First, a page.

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Basic Thermodynamics – Module 1
Lecture 1: Introduction
Introduction
The most of general sense of thermodynamics is the study of energy and its relationship to the
properties of matter. All activities in nature involve some interaction between energy and matter.
Thermodynamics is a science that governs the following:
Energy and its transformation
Feasibility of a process involving transformation of energy
Feasibility of a process involving transfer of energy
Equilibrium processes
More specifically, thermodynamics deals with energy conversion, energy exchange and the
direction of exchange.
Areas of Application of Thermodynamics:
All natural processes are governed by the principles of thermodynamics. However, the following
engineering devices are typically designed based on the principles of thermodynamics.
Automotive engines, Turbines, Compressors, Pumps, Fossil and Nuclear Power Plants,
Propulsion systems for the Aircrafts, Separation and Liquefication Plant, Refrigeration, Airconditioning and Heating Devices.
The principles of thermodynamics are summarized in the form of a set of axioms. These axioms
are known as four thermodynamic laws:
The zeroth law, the first law, the second law and the third law.
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•
The Zeroth Law deals with thermal equilibrium and provides a means for measuring
temperatures.
•
The First Law deals with the conservation of energy and introduces the concept of
internal energy.
•
The Second Law of thermodynamics provides with the guidelines on the conversion of
internal energy of matter into work. It also introduces the concept of entropy.
•
The Third Law of thermodynamics defines the absolute zero of entropy. The entropy of
a pure crystalline substance at absolute zero temperature is zero.
Different Approaches in the Study of Thermodynamics
Thermodynamics can be studied through two different approaches:
(a) Macroscopic Approach and
(b) Microscopic Approach
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Macroscopic Approach
Consider a certain amount of gas in a cylindrical container. The volume (V) can be measured by
measuring the diameter and the height of the cylinder. The pressure (P) of the gas can be
measured by a pressure gauge. The temperature (T) of the gas can be measured using a
thermometer. The state of the gas can be specified by the measured P, V and T . The values of
these variables are space averaged characteristics of the properties of the gas under
consideration. In classical thermodynamics, we often use this macroscopic approach. The
macroscopic approach has the following features.
•
•
•
The structure of the matter is not considered.
A few variables are used to describe the state of the matter under consideration.
The values of these variables are measurable following the available techniques of
experimental physics.
Microscopic Approach
On the other hand, the gas can be considered as assemblage of a large number of particles each
of which moves randomly with independent velocity. The state of each particle can be specified
in terms of position coordinates ( xi , yi , zi ) and the momentum components ( pxi , pyi , pzi ). If we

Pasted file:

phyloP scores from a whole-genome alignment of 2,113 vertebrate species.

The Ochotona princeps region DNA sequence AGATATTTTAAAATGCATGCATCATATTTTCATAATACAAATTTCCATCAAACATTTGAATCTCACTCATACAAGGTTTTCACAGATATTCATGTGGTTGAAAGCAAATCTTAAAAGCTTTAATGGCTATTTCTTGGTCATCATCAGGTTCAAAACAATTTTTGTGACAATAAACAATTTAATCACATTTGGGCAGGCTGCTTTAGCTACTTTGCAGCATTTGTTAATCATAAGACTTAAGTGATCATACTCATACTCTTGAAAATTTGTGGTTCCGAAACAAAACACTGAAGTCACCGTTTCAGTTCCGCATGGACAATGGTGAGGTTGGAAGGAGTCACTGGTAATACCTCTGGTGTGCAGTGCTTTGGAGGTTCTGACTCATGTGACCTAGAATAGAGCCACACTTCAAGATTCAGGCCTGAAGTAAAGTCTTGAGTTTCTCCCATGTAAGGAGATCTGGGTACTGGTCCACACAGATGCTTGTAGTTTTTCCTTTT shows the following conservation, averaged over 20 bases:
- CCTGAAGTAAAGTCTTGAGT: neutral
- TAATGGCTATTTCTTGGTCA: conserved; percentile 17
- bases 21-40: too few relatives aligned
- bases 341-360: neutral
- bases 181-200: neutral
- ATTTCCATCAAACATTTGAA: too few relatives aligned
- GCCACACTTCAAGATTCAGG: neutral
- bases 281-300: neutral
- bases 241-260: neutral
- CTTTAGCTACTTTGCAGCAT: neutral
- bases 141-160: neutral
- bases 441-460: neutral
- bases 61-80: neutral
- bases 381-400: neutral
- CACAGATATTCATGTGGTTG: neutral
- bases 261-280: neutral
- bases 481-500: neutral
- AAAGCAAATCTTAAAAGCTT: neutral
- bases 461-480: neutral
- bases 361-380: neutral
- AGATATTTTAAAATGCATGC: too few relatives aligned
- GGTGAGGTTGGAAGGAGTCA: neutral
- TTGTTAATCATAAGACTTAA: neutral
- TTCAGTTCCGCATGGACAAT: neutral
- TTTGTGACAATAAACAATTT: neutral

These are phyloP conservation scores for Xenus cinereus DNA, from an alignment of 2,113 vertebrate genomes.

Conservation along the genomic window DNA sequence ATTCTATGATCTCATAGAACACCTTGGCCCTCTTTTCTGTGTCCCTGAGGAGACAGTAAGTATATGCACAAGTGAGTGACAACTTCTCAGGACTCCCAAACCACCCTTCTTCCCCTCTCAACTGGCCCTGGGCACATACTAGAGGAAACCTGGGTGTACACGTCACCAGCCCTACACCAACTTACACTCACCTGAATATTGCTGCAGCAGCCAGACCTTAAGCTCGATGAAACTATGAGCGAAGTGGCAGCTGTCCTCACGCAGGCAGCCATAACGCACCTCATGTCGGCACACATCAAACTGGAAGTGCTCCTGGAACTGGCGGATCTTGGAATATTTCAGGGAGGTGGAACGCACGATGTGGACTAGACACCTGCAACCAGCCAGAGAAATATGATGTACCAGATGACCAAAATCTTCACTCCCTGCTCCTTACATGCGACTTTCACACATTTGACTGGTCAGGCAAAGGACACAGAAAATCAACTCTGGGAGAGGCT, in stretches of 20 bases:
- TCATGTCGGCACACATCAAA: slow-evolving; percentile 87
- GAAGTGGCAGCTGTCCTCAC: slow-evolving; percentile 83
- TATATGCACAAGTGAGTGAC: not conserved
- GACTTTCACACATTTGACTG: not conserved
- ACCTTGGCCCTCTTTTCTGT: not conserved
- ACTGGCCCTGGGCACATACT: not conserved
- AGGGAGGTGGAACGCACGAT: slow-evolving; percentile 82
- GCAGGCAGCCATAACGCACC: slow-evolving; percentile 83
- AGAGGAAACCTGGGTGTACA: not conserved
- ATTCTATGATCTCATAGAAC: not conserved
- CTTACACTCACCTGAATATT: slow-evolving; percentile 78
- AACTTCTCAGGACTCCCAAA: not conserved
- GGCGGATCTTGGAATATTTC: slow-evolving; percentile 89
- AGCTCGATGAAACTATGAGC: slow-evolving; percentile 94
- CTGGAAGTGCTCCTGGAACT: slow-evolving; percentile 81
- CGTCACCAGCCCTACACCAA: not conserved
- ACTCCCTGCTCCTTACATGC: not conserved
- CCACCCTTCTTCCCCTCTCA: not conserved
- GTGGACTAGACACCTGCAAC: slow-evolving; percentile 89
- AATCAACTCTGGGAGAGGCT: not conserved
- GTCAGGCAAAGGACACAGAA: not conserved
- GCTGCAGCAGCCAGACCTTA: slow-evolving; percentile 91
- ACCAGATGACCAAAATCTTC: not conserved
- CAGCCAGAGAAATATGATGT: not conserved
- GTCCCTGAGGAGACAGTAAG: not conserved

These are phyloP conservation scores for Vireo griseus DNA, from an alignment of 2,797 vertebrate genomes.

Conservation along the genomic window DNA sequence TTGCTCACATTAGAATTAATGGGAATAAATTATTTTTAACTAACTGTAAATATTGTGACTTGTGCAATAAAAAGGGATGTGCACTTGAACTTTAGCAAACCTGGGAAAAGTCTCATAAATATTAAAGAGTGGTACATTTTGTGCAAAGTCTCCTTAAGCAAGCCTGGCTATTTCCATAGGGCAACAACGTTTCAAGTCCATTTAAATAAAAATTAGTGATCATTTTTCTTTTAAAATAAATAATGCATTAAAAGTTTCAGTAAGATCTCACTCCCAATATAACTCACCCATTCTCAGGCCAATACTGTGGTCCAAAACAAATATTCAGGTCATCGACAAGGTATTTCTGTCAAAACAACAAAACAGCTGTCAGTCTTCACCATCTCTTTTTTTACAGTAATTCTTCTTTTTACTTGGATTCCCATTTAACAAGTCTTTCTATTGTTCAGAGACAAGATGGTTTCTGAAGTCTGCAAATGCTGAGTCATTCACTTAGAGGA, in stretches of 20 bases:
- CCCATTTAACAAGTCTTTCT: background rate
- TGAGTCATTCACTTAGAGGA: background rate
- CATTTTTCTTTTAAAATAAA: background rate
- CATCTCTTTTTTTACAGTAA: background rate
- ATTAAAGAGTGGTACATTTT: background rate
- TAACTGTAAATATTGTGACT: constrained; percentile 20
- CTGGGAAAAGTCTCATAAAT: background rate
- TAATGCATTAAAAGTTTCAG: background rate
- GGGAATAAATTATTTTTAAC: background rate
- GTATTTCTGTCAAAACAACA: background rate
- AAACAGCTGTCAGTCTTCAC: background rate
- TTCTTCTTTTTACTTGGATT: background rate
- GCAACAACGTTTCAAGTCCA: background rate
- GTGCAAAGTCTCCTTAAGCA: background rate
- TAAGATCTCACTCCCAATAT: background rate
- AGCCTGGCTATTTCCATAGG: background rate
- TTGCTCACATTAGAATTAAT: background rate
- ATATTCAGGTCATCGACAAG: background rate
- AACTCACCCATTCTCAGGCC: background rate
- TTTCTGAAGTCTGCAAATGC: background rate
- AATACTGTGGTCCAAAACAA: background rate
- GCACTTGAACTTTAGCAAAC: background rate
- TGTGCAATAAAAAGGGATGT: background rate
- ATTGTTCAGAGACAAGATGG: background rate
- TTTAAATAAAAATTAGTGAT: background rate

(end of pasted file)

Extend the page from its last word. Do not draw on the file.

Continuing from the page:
consider a gas occupying a volume of 1 cm3 at ambient temperature and pressure, the number of
particles present in it is of the order of 1020 . The same number of position coordinates and
momentum components are needed to specify the state of the gas. The microscopic approach can
be summarized as:
•
•
A knowledge of the molecular structure of matter under consideration is essential.
A large number of variables are needed for a complete specification of the state of the
matter.
SI Units
SI is the abbreviation of Système International d' Unités. The SI units for mass, length, time and
force are kilogram, meter, second and newton respectively. The unit of length is meter, m,
defined as
1 650 763.73 wavelengths in vacuum of the radiation corresponding to the orange-red line of the
spectrum of Krypton-86. The unit of time is second, s. The second is defined as the duration of
9 192 631 770 cycles of the radiation associated with a specified transition of the Cesium 133
atom. The unit of mass is kilogram, kg. It is equal to the mass of a particular cylinder of
platinum-iridium alloy kept at the International Bureau of Weights and Measures. The amount of
substance can also be expressed in terms of the mole (mol). One kilomole of a substance is the
amount of that substance in kilograms numerically equal to its molecular weight. The number of
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kilomoles of a substance, n , is obtained by dividing the mass (m) in kilograms by the moleculare
weight (M), in kg/ kmol.
The unit for temperature is Kelvin, K . One K is the fraction 1/273.16 of the thermodynamic
temperature of the triple point of water. Quite often the Celsius, oC , is used to express the
temperature of a substance.
The SI unit of force, called the newton, N is a secondary unit. The, N , is the force required to
accelerate a mass of 1 kilogram at the rate of 1 meter per (second)2 .
1 N = (1kg) (1m/s2 )= 1kg m/s2
The smaller or bigger quantities are expressed using the following prefixes
Factor
1012
109
106
103
102
Prefix
tera
giga
mega
kilo
hecto
Symbol
T
G
M
k
h
Factor
10-2
10-3
10-6
10-9
10-12
Prefix
centi
milli
micro
nano
pico
Symbol
c
m
μ
n
p
Pressure
Pressure is the normal force exerted by a system against unit area of the boundary surface.
where δA approaches zero.
The unit for pressure in SI is pacsal, Pa
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